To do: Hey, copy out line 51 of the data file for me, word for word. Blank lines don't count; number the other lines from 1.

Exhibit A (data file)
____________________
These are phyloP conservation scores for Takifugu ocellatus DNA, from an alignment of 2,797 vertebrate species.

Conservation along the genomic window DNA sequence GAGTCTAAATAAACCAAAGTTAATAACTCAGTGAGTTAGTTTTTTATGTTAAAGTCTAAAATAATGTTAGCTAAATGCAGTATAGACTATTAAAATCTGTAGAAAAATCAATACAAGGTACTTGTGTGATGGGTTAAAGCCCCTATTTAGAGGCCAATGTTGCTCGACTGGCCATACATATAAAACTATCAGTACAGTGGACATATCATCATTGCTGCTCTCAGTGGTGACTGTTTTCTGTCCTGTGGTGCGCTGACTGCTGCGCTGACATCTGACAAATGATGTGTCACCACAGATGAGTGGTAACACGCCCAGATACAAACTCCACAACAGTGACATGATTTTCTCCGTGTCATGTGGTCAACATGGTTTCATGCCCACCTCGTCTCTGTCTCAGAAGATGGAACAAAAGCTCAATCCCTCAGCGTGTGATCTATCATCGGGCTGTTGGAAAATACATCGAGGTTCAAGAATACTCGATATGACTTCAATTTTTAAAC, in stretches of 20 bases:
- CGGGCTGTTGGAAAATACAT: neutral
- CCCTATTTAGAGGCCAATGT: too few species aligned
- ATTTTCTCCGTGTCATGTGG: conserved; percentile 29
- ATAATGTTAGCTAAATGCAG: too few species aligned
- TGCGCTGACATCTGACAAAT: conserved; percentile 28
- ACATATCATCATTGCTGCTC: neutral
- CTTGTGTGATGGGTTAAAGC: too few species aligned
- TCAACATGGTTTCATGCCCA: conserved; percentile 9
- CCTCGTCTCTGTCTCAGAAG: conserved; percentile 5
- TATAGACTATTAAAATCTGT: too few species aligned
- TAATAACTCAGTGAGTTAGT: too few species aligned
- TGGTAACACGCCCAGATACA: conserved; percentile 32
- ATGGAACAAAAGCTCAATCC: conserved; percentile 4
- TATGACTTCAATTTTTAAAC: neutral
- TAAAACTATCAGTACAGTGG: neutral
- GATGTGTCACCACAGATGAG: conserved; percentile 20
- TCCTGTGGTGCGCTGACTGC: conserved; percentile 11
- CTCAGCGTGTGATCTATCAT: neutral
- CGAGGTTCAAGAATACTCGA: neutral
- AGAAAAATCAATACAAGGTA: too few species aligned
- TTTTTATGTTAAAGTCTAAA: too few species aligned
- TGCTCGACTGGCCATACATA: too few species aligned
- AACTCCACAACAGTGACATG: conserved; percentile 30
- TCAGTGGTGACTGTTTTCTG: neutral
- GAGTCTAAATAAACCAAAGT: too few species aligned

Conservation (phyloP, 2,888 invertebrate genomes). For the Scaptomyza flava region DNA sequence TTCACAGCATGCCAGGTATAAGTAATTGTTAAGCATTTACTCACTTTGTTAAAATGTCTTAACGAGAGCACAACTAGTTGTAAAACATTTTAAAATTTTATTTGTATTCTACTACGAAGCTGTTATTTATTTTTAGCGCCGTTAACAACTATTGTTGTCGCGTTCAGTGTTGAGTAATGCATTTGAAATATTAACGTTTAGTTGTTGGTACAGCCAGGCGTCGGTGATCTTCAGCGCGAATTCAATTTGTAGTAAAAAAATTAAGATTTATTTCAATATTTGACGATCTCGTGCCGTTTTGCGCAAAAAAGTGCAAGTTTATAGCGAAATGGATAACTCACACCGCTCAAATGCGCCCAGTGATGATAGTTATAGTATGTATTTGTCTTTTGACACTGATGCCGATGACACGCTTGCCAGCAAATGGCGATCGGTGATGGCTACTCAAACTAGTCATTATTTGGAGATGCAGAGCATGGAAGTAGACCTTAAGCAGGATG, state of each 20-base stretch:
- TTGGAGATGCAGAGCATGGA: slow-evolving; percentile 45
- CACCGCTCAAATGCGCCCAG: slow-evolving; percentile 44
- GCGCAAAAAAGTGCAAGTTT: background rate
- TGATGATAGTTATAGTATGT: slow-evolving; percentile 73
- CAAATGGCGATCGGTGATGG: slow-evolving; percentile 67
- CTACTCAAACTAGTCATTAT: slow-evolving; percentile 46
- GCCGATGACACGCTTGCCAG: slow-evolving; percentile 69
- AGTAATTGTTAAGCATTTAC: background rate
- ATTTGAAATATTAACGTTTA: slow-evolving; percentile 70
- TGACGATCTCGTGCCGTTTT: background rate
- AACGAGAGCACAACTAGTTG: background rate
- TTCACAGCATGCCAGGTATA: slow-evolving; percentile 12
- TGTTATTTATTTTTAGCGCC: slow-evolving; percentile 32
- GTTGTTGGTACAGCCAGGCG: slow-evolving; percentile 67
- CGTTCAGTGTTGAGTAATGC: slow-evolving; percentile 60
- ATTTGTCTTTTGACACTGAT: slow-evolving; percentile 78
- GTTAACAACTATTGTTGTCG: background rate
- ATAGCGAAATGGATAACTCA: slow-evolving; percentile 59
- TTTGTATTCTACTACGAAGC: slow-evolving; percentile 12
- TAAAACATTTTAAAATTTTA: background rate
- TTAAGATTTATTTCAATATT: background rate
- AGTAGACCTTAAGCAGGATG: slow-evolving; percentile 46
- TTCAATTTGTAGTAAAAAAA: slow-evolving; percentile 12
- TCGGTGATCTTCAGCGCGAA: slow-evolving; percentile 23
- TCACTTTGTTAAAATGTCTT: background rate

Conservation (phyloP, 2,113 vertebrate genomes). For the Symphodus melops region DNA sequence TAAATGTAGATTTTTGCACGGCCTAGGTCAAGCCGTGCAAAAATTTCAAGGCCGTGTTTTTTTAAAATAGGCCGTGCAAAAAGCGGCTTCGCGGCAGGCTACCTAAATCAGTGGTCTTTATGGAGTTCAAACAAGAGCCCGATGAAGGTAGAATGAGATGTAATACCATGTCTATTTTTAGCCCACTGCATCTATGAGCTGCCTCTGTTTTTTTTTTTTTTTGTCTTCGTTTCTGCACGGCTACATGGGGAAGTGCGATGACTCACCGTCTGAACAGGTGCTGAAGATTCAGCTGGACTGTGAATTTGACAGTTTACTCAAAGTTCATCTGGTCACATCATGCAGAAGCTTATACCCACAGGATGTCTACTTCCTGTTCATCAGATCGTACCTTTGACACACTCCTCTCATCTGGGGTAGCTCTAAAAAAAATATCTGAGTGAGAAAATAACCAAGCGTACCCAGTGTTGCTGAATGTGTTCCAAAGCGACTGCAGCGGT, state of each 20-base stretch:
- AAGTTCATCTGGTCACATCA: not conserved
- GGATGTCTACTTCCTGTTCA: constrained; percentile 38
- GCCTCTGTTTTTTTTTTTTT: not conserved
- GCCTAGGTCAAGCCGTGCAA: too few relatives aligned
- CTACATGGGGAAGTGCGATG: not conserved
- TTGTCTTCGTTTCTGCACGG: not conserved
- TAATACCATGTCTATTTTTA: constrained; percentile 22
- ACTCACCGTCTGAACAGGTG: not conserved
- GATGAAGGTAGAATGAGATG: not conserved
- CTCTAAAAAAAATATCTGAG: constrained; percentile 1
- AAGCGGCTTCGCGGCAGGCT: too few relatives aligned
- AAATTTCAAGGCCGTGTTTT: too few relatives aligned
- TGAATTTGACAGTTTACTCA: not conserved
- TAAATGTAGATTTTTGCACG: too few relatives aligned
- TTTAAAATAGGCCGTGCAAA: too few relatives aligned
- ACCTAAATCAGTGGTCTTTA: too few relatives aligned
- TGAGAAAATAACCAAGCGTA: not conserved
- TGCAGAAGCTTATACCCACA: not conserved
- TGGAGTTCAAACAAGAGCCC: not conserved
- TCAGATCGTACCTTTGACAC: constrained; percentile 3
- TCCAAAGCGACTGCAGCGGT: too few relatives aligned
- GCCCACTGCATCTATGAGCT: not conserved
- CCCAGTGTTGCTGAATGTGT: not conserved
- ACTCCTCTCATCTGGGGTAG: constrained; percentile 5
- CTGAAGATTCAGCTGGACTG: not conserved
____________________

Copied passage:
- TTCAATTTGTAGTAAAAAAA: slow-evolving; percentile 12